Archive for April 21, 2012

The Oscar Quest: Best Director – 1928-1929

(Note: THIS CATEGORY IS NOT FINISHED. I still need to watch one of the nominees. I still have not been able to find Drag in any cheap/acceptable format. If anyone has it or knows where it can be procured, let me know, so this category can be finished.)

1928-1929 is the second year of the Oscars, one where there were no official nominees. They just mailed out ballots and whoever got the most votes won, and the unofficial nominees were the people who got the most votes. These were them for the Best Director category.

As for the rest of the year — The Broadway Melody wins Best Picture, because it was the film to best utilize the wonderful new technology called sound, Warner Baxter wins Best Actor for In Old Arizona (talked about here), quite possibly the least interesting or cared about category ever, and Mary Pickford wins Best Actress for Coquette (talked about here), which is a great historical decision that helped to legitimize the category. That’s it, really.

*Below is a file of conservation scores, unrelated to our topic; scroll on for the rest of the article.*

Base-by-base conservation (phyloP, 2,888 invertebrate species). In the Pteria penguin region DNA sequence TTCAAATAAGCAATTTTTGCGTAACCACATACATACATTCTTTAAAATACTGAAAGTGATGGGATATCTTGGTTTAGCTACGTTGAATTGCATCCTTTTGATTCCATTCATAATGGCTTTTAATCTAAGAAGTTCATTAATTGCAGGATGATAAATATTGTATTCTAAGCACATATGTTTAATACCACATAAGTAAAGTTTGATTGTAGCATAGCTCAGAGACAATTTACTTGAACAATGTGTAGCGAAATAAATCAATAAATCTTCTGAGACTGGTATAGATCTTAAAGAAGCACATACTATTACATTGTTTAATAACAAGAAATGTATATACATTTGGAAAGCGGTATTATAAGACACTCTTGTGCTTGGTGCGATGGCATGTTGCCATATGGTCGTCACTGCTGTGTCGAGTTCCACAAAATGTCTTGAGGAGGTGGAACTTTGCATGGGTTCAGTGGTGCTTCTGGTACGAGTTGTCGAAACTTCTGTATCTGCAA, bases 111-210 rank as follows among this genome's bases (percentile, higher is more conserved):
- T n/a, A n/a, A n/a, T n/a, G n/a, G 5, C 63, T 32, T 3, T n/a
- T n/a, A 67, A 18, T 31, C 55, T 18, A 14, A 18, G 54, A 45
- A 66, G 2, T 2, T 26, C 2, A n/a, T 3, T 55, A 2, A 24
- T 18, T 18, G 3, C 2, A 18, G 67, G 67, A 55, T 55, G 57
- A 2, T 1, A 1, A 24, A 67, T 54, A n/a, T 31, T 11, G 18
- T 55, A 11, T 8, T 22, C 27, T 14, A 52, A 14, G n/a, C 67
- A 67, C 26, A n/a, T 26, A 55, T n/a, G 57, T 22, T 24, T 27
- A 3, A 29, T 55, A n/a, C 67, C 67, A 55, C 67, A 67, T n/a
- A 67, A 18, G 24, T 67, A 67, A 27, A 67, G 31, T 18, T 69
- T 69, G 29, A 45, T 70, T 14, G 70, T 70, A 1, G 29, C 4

Remember, we’re working on a different set of rules for these categories than we would for contemporary ones. Though, even with the different set of rules, I really can’t understand this one. Not even a little bit. You just invented sound — why wouldn’t you give Best Director to a sound film? Or even if not, why would you give it to that film? (Though, admittedly, he was nominated three times, so maybe that had something to do with it.)

BEST DIRECTOR – 1928-1929

And the nominees were…

Lionel Barrymore, Madame X

Harry Beaumont, The Broadway Melody

Irving Cummings, In Old Arizona

Frank Lloyd, The Divine Lady & Drag & Weary River

Ernst Lubitsch, The Patriot (more…)


Pic of the Day: “Carol, did you know the sun was gonna die?” “What? I never heard that… Oh, come on. That can’t happen. I mean you’re the king, and look at me, I’m big! how can guys like us worry about a tiny little thing like the sun, hmm?”